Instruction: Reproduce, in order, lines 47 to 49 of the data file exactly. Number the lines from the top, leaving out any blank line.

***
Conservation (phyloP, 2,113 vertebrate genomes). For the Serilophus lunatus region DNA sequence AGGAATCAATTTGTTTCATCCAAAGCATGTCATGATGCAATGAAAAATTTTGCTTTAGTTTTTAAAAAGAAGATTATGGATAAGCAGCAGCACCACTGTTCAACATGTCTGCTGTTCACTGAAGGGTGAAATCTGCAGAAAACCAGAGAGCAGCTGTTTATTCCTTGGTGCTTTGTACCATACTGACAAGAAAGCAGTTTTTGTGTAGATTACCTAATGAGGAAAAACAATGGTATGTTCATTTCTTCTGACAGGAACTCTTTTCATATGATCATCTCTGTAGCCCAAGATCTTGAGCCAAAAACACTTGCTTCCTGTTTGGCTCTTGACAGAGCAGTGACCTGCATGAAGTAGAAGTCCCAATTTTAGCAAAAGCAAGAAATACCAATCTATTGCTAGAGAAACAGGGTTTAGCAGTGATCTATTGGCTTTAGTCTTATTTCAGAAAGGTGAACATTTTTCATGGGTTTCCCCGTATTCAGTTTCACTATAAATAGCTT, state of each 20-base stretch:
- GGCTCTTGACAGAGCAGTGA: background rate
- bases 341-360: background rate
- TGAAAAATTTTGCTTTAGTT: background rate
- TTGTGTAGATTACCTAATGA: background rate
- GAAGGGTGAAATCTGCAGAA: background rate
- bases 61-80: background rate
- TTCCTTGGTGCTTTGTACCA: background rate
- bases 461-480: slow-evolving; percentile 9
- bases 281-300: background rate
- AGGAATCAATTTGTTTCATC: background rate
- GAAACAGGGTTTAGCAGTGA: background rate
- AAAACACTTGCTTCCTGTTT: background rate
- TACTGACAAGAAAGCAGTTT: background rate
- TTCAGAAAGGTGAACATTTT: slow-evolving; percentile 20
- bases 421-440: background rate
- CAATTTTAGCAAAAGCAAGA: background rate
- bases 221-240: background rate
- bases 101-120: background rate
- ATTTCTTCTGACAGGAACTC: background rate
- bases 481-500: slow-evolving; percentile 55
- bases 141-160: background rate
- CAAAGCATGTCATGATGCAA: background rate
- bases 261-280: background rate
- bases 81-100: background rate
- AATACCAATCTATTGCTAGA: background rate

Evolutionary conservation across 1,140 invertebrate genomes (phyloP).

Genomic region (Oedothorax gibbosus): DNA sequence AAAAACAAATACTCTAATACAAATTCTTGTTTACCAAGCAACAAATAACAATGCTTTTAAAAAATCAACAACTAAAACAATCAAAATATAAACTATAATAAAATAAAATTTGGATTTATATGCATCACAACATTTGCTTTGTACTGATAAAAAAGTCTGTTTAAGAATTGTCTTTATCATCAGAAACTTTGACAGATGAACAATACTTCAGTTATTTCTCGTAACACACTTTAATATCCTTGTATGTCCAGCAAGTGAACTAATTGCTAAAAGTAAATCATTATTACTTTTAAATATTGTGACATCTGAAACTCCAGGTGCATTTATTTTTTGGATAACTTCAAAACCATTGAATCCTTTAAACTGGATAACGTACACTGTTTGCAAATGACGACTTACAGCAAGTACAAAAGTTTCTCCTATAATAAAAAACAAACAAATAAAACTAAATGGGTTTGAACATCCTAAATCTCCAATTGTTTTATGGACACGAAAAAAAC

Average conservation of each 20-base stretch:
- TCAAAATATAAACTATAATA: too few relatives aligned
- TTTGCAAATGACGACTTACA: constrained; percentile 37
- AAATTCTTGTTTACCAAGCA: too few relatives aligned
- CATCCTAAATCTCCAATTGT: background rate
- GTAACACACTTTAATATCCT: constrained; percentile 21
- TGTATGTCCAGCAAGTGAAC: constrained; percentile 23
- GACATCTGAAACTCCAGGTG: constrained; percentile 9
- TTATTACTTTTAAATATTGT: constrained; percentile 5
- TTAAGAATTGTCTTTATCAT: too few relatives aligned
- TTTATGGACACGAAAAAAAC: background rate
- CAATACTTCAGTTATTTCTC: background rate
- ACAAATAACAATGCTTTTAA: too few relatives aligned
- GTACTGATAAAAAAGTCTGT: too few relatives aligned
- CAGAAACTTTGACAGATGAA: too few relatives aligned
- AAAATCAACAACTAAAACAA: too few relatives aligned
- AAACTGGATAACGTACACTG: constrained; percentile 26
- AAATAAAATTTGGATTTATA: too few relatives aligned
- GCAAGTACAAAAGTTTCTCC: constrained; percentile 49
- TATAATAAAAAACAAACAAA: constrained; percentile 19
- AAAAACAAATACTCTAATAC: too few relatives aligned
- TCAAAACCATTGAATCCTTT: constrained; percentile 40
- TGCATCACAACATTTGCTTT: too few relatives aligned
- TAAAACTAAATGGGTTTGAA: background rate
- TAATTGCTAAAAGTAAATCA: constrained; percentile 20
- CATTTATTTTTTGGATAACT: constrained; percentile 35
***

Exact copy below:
- GCAAGTACAAAAGTTTCTCC: constrained; percentile 49
- TATAATAAAAAACAAACAAA: constrained; percentile 19
- AAAAACAAATACTCTAATAC: too few relatives aligned